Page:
Anticipated future shortages of oncology providers may have a serious and specific impact on women's health care, according to Doximity's 2019 Women's Health and Oncologist Workforce Analysis.
Doximity used Centers for Medicare & Medicaid Services data, board certification data, and self-reported data on more than 18,000 full-time, board-certified oncology practitioners. 2010 U.S. Census data were used to identify the 50 metropolitan statistical areas (MSAs) with the highest number of women (ages 40 to 75 years) with breast or lung cancer.
The report revealed that Miami; North Port, Florida; New York City; Los Angeles; Washington, D.C.; Detroit; Hartford, Connecticut; Buffalo, New York; Las Vegas; and San Diego are the 10 MSAs most likely to suffer a shortage of oncologists in the coming years. The metros with the highest number of women with breast cancer included Buffalo, New York; Pittsburgh; Rochester, New York; Virginia Beach, Virginia; and Hartford, Connecticut, while the highest number of women with lung cancer were in Louisville/Jefferson County, Kentucky-Indiana; Syracuse, New York; Albany-Schenectady-Troy, New York; Winston-Salem, North Carolina; and Knoxville, Tennessee. MSAs with a percentage of oncologists older than retirement age (≥65 years) exceeding 30 percent included Miami; North Point, Florida; New York City; Los Angeles; and Washington, D.C.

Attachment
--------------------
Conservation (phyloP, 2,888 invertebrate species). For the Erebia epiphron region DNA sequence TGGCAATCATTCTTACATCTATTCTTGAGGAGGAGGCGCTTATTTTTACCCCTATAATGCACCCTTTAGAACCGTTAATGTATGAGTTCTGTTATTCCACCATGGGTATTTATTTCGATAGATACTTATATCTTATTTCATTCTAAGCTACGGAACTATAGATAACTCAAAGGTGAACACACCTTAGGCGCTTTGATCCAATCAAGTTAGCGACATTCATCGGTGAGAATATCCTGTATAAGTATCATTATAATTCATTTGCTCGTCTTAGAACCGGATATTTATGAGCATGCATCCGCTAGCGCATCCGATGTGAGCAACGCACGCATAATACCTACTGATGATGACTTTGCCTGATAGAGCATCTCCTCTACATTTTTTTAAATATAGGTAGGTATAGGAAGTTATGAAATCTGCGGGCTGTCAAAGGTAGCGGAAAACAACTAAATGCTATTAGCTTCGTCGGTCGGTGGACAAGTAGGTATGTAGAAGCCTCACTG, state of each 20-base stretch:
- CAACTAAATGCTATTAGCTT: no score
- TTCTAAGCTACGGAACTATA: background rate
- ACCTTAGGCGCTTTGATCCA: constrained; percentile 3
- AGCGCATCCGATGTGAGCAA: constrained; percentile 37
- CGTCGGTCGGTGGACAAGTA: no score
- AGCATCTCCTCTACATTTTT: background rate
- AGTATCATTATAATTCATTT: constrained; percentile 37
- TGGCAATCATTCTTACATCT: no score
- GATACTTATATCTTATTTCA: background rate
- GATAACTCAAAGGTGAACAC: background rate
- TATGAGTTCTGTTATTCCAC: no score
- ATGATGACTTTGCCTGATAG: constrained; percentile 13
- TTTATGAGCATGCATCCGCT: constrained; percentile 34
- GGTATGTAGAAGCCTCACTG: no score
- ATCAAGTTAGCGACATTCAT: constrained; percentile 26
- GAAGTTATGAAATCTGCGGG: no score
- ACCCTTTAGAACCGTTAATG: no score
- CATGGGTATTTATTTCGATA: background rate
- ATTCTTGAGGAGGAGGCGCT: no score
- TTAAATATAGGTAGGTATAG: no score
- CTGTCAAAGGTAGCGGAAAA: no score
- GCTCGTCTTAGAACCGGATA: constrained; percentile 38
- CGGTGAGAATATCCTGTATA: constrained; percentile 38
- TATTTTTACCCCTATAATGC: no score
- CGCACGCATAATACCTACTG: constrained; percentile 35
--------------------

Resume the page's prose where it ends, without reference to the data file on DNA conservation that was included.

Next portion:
"The growing workload demands, increasing number of retiring oncologists, and talent retention challenges are critical concerns for breast and lung cancer patients," the authors write.